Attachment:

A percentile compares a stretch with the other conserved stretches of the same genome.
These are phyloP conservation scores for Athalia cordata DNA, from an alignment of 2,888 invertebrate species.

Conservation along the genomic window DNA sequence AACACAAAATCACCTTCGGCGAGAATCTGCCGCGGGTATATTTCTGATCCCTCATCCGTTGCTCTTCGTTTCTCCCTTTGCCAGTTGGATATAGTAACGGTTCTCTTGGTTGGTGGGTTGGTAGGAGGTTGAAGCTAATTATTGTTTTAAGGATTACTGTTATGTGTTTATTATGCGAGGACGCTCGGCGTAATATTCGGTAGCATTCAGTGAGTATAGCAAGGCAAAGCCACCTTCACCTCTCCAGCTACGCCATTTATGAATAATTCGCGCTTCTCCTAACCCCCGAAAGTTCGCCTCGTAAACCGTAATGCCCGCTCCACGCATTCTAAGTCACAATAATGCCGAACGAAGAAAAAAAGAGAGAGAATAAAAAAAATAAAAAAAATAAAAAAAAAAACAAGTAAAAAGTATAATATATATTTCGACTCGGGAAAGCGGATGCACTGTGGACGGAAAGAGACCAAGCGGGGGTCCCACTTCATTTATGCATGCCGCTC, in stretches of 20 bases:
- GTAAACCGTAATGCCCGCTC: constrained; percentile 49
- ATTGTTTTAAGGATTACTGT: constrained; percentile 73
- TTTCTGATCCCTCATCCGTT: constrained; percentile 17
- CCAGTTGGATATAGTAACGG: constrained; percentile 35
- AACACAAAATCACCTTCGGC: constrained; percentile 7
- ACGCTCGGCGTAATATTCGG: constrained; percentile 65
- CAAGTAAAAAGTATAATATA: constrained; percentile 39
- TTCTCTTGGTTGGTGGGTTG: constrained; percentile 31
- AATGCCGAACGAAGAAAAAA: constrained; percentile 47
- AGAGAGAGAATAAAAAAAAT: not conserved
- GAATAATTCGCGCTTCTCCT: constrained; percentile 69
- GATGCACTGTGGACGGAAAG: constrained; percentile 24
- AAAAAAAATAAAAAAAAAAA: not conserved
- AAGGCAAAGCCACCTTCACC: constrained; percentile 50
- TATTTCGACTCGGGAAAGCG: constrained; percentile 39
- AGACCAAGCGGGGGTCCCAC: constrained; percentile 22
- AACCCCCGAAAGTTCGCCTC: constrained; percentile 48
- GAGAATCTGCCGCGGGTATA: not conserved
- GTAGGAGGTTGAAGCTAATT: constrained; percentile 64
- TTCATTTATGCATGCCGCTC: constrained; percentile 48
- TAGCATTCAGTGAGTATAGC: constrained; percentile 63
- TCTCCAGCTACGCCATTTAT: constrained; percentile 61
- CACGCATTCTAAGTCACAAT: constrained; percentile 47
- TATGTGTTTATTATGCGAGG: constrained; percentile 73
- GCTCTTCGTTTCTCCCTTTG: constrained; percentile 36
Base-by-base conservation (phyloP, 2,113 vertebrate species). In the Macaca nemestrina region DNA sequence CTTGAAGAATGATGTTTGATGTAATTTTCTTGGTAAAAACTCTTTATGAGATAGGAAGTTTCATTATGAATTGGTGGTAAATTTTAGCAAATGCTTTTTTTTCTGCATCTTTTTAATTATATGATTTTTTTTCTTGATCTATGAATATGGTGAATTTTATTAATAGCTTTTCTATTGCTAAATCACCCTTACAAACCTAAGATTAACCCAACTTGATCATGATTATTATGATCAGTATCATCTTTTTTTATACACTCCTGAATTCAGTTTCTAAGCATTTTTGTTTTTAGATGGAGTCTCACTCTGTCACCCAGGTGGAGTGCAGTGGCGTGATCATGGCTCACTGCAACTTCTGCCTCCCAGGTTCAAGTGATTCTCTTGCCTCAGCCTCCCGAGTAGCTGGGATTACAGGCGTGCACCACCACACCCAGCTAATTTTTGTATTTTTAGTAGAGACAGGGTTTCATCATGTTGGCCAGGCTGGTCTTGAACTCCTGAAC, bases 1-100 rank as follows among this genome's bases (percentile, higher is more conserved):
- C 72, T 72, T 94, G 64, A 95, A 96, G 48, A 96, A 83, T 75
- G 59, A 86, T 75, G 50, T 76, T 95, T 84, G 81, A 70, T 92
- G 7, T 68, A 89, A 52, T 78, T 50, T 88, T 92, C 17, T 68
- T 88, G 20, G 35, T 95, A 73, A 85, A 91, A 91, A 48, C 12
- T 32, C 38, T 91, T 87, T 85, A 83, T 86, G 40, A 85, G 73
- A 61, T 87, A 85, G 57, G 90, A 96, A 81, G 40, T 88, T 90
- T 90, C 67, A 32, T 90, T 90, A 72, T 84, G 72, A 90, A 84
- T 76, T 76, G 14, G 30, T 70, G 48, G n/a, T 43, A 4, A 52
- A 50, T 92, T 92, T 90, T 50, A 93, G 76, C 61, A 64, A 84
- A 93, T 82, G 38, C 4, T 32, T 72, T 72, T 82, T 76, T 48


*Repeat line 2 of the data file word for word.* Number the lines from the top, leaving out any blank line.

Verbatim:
These are phyloP conservation scores for Athalia cordata DNA, from an alignment of 2,888 invertebrate species.